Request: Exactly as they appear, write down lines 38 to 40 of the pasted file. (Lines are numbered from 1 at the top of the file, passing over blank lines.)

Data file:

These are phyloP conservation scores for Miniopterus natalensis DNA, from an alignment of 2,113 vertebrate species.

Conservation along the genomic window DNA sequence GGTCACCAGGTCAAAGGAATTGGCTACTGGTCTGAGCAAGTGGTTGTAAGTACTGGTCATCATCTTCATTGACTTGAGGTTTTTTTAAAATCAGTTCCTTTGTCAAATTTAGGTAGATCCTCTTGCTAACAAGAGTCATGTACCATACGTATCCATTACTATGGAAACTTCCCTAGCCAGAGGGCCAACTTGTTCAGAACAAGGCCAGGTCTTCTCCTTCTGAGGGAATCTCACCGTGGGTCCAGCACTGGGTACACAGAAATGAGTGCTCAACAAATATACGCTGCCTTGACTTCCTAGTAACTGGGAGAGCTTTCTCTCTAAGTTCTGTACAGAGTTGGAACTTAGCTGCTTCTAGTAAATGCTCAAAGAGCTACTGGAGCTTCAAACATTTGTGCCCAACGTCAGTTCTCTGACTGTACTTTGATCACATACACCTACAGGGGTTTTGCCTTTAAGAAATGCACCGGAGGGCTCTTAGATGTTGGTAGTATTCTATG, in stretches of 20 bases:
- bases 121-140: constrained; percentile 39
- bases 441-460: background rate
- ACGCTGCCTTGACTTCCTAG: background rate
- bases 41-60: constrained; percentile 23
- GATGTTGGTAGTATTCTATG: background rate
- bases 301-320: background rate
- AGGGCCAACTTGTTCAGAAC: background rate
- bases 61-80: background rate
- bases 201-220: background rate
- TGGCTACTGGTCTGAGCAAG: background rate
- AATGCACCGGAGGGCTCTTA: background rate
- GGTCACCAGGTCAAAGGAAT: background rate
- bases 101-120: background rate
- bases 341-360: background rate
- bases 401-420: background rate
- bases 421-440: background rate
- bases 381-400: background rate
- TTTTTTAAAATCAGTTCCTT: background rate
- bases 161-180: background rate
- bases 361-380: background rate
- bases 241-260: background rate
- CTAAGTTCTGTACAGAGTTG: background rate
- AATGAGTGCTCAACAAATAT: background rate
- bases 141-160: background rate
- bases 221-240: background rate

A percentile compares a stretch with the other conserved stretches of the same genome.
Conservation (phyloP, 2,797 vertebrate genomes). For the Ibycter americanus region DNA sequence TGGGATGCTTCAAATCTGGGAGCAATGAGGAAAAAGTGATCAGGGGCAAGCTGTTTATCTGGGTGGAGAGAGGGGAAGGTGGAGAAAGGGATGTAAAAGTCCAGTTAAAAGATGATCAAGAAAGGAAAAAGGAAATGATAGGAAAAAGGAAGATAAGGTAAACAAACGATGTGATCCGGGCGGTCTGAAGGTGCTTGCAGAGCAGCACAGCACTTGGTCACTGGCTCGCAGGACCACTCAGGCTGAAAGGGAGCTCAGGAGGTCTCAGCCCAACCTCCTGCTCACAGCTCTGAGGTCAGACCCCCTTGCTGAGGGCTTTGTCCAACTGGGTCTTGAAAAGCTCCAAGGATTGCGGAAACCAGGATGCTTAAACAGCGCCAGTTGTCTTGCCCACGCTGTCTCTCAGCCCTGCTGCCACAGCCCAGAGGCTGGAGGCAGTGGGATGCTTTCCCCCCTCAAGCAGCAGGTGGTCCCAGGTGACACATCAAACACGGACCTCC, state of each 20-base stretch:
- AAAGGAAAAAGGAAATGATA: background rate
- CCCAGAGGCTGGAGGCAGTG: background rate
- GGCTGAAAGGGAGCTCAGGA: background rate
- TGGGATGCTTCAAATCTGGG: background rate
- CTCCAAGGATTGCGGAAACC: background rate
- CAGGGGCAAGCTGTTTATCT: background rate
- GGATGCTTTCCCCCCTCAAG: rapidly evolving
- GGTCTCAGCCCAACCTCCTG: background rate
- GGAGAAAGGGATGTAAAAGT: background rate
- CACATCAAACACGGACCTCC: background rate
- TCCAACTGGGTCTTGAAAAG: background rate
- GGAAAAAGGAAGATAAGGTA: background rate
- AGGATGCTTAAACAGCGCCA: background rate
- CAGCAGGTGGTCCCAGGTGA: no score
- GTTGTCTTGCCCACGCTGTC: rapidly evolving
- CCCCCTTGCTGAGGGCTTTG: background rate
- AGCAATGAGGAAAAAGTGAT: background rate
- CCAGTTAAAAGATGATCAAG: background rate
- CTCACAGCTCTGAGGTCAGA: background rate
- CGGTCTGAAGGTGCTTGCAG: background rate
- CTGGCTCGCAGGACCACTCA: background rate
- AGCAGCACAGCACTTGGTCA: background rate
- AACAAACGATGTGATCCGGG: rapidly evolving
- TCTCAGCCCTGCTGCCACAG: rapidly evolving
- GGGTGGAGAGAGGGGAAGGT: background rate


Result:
- GGAGAAAGGGATGTAAAAGT: background rate
- CACATCAAACACGGACCTCC: background rate
- TCCAACTGGGTCTTGAAAAG: background rate